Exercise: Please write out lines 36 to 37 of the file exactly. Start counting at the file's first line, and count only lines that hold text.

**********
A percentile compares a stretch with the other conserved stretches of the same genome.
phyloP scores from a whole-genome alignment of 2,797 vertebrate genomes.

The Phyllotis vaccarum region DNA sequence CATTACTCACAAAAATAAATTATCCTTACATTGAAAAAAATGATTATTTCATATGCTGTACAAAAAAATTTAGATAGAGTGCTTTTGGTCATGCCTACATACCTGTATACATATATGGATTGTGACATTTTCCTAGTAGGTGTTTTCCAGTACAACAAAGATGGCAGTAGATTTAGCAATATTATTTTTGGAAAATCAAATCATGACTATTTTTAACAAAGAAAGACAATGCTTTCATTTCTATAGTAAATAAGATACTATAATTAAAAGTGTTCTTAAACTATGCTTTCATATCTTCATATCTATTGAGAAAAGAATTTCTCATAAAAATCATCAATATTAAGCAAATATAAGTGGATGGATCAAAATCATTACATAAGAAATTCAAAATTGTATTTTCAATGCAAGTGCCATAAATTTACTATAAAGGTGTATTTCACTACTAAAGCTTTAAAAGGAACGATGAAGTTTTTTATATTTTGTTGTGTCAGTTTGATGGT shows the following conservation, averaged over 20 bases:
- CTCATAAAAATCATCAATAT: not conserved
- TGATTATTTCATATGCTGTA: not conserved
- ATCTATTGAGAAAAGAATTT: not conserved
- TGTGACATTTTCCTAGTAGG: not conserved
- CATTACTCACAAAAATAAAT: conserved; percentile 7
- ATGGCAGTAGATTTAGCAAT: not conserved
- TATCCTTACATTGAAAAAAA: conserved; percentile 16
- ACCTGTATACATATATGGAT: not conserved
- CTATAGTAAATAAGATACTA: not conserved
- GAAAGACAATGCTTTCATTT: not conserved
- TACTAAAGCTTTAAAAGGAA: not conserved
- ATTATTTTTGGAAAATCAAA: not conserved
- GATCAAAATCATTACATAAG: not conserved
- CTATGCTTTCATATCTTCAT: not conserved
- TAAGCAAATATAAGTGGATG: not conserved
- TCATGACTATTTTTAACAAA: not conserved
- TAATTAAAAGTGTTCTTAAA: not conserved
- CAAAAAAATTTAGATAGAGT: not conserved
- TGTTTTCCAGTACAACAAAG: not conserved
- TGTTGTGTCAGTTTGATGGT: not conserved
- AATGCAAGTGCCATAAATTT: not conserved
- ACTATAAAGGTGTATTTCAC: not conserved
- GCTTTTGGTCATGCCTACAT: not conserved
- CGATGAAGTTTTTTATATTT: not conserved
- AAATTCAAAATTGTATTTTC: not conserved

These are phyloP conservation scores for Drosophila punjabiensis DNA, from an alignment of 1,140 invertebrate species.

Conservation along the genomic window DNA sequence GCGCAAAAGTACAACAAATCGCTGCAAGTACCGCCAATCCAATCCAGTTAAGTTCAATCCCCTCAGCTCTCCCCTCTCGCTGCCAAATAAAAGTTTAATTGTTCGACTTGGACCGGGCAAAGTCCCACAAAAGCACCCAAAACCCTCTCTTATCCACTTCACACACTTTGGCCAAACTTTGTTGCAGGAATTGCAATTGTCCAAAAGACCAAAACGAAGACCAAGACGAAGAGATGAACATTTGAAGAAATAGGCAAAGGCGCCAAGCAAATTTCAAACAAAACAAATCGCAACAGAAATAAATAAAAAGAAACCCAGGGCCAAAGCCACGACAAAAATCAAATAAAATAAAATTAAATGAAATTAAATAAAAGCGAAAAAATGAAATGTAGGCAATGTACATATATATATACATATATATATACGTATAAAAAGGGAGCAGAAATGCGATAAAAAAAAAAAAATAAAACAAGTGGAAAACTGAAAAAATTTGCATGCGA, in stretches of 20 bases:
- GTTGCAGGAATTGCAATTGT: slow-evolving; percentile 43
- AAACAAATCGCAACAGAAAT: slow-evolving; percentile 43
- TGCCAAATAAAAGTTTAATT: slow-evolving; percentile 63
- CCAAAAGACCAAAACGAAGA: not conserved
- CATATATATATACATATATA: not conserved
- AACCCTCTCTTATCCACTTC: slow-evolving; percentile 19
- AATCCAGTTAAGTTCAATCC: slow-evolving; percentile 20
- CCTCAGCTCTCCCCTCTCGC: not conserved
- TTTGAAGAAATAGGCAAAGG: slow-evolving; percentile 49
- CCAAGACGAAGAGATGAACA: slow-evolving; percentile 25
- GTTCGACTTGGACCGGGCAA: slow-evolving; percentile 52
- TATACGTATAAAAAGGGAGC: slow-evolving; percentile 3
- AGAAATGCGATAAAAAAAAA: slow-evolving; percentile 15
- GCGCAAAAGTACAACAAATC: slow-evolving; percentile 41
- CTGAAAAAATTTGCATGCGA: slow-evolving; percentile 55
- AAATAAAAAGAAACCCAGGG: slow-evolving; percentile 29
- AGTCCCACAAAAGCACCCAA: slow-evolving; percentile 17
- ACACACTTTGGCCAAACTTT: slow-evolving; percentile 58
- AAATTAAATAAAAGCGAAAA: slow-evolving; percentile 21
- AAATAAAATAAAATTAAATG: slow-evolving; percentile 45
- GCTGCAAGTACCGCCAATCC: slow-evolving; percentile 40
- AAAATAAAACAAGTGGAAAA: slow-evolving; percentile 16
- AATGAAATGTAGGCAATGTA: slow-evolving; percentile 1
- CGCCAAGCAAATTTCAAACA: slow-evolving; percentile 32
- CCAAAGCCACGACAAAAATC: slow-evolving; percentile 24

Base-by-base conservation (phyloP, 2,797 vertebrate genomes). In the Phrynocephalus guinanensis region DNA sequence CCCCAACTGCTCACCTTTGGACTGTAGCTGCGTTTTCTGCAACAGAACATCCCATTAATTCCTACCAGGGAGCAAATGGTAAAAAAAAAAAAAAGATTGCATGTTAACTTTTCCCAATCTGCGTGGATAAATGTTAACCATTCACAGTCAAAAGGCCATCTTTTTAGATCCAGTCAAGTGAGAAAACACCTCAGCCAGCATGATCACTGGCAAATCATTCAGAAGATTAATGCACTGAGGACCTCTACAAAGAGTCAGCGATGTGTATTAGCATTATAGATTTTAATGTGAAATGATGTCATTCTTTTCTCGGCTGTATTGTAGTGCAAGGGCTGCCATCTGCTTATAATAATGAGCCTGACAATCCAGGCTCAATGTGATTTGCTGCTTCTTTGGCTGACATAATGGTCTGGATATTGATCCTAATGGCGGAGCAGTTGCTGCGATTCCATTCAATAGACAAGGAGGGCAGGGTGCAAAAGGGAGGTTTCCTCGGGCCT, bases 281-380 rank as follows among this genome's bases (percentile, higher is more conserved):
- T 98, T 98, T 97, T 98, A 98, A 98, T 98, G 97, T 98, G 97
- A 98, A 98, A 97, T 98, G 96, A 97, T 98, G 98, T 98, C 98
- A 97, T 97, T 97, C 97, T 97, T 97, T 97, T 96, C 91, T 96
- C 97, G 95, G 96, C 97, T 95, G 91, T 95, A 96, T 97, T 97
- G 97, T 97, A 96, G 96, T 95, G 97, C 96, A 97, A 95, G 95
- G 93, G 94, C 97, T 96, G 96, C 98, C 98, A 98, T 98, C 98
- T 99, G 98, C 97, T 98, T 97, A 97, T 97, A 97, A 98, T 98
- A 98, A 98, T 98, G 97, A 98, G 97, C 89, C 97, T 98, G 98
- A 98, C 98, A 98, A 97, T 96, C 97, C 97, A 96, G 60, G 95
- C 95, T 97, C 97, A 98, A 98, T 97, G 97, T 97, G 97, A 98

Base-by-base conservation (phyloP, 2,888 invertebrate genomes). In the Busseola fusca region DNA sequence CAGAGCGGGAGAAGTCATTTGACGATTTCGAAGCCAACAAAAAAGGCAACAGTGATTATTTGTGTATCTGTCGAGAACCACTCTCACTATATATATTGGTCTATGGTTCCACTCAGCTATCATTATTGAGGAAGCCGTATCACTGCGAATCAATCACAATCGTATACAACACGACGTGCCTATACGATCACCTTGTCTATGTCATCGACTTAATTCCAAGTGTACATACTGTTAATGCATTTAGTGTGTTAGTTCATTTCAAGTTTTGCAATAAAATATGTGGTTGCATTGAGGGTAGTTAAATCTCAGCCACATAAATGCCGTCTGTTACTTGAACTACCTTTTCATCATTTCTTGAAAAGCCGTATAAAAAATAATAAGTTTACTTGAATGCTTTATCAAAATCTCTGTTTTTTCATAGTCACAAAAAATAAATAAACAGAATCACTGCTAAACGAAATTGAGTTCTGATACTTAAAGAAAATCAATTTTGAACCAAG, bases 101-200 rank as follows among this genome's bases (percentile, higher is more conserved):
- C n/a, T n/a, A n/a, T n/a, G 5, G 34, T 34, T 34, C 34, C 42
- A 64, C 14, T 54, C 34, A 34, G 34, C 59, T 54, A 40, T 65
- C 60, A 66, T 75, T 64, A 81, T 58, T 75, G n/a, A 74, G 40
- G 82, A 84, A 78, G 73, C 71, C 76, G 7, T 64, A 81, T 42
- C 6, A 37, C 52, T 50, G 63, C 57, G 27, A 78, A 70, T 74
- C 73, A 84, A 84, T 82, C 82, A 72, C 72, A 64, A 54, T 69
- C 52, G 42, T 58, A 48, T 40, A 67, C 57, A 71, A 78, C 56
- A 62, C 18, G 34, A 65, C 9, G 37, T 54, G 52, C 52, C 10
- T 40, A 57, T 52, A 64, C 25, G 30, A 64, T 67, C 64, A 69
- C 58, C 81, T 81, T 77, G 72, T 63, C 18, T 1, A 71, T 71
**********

- AACCCTCTCTTATCCACTTC: slow-evolving; percentile 19
- AATCCAGTTAAGTTCAATCC: slow-evolving; percentile 20